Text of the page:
I’ve gone in search of many wines from Irancy in order to see if one could surpass Thierry Richoux’s treasure.  The lovely wine from Dauvissat that I just finished is no doubt a good Burgundy and is clearly the second best producer I’ve tasted in the appellation –by a long shot. To use wine critic lingo, it was a stellar effort. Despite the hard green notes at the onset of the wine, after many gentle swirls and sips, the wine slowly unfolded to reveal a delicious and beautifully crafted Burgundy.  I like it.  I can’t wait to drink the next one.

As good as it was, however, this Burgundy can’t be compared with the wines of Richoux.  Thierry wines are singular and special –they are Irancy.  Thierry is Irancy… He is the benchmark and he is so far ahead of the pack, it’s crazy.  He is the Raveneau, the Guiberteau, the Veyder-Malberg, the Allemand, the I Clivi, and the Ferrando, of his appellation.  Thierry makes wines that give me the highest level of intrigue and pleasure –the sign of a great wine.  On my most recent visit, I told his wife Carine, that Thierry’s wines have really changed the way I’ve been seeing wine over the last couple of years.  I told her that in French.  Because my French isn’t perfect yet, I think she assumed that I didn’t mean it in the profound way I said it to her.  She laughed for about 30 seconds, then she realized I knew exactly what I said to her, and that I meant every word.  They have changed me.  They broke my brain wide open and dumped in infinite ways in which wines can be perfectly imperfect.  Thierry’s wines are the height of Irancy, an appellation that is just coming into the peripheral of the American market because the Cote d’Or Burgundies are pricing themselves out of the Burgundy-lover’s cellar –It also doesn’t hurt to have a famous winemaker like Dauvissat paving the way.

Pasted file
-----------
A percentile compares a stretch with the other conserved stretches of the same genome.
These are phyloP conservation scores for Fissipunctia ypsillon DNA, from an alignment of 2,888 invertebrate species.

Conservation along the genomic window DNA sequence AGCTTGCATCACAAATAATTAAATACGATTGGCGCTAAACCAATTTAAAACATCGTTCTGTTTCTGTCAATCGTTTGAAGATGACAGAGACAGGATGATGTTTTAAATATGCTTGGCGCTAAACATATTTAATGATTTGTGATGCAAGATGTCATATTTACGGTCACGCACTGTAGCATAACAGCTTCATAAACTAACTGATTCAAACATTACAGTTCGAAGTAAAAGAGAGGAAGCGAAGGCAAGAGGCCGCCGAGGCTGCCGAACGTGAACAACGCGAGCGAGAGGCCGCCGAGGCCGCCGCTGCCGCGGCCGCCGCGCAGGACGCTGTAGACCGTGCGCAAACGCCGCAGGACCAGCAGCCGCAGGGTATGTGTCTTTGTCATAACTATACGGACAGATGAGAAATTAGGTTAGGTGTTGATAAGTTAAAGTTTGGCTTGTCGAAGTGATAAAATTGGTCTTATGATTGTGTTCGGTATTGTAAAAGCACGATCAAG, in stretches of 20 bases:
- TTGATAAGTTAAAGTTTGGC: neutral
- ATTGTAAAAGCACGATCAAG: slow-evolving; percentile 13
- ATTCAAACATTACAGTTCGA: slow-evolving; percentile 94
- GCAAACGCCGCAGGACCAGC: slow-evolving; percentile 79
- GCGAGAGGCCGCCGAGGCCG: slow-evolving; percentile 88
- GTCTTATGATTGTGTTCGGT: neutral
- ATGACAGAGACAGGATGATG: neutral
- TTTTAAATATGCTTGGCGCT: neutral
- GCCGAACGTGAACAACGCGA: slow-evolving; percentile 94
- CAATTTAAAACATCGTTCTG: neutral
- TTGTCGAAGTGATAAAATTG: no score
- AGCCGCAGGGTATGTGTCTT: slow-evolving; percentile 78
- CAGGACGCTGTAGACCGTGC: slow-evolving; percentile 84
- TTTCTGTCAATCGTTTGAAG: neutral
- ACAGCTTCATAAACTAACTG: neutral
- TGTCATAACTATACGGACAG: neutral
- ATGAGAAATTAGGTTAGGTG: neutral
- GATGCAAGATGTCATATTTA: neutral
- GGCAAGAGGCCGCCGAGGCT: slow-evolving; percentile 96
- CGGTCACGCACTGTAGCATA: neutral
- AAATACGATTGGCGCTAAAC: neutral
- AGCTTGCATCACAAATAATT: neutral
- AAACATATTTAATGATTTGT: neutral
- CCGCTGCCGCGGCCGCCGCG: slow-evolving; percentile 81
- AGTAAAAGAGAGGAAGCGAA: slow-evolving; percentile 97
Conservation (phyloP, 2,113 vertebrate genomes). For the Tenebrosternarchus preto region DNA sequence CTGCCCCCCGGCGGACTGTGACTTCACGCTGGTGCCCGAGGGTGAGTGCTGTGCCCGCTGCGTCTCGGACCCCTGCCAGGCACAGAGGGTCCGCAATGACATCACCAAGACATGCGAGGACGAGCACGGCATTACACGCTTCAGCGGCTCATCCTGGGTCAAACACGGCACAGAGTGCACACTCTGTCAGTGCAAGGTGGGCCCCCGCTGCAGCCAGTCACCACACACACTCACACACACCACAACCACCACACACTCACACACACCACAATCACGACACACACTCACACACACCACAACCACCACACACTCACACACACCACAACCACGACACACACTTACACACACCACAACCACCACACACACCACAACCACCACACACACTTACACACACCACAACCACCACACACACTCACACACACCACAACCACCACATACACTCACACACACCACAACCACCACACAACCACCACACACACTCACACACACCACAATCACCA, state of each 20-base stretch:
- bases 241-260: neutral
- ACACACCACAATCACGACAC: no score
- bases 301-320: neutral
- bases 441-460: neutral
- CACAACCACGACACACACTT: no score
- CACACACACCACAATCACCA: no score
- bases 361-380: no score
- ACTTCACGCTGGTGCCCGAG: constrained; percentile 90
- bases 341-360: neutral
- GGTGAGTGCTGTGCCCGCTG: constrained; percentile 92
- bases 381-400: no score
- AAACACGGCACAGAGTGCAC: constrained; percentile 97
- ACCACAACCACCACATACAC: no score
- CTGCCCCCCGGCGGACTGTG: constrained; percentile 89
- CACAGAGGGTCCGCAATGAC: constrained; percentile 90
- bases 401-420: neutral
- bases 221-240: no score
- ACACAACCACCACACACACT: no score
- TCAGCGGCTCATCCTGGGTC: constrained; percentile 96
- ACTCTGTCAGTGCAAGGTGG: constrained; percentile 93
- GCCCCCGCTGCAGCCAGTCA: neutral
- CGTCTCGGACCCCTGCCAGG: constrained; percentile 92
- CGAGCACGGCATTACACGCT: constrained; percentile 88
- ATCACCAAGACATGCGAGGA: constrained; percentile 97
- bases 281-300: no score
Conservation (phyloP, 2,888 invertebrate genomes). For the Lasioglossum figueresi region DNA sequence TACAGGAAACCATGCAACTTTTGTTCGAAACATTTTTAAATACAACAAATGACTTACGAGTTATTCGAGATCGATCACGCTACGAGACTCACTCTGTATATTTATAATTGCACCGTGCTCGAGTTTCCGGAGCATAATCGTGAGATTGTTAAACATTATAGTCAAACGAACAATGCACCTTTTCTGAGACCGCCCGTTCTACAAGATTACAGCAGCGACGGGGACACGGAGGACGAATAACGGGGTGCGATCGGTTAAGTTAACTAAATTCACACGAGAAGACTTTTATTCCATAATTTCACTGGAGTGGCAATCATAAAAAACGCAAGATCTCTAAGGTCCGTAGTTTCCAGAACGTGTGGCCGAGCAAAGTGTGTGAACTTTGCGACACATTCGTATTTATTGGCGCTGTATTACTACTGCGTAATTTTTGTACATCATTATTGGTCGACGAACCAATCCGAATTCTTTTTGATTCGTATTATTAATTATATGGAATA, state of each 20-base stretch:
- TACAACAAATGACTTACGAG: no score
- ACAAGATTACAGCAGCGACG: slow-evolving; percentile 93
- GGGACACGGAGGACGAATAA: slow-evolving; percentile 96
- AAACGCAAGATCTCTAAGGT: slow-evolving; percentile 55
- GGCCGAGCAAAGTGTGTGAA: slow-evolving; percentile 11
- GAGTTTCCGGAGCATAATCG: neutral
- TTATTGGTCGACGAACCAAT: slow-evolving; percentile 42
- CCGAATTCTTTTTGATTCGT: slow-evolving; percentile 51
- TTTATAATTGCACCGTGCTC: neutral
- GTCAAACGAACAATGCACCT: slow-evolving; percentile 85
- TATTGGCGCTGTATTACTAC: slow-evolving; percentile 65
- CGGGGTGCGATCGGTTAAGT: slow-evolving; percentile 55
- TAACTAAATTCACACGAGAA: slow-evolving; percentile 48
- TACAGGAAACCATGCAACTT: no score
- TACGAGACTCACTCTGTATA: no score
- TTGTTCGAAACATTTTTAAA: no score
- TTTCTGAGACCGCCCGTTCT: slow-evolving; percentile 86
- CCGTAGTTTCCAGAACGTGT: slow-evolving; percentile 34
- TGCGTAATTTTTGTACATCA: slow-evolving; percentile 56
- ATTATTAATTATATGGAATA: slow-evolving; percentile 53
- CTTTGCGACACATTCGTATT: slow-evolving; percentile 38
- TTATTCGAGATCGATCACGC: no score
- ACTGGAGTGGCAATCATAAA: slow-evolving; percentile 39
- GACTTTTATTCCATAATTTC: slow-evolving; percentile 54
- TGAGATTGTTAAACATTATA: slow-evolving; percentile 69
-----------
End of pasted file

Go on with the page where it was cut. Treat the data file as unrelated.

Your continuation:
I didn’t know much about Thierry and his wines going in, but on that day, he set the stage for a lot of self-reflection, which has lead to a serious renovation for what I thought I knew about wine.  Through him, I have drawn new, unexpected, revealing parallels between the grape and our lives.  There are many secrets that wine will still hold from us all, and it’s moments like that that keep me mindful(l) of wine.


2011 Chateauneuf? Bring it on…

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2011 Vieille Julienne Chateauneuf-du-Pape

2011 Vieille Julienne Chateauneuf-du-Pape

I just pulled the corks on these 2011 Chateauneufs from Vieille Julienne. They are being shown in LA today with Jean Paul Daumen, the man at VJ. He’ll be here until Sunday. These two wines are so beautiful. Clearly, 2011 is an overlooked vintage. It’s never ceases to amaze me how the critical press kowtows to the bigger, more powerful vintages –like 2007, 2009, 2010 and 2012 – and somewhat neglects a gorgeous vintage like 2011.

Jean Paul discussing the 2011s and 2010s with me.

Jean Paul discussing the 2011s and 2010s with me.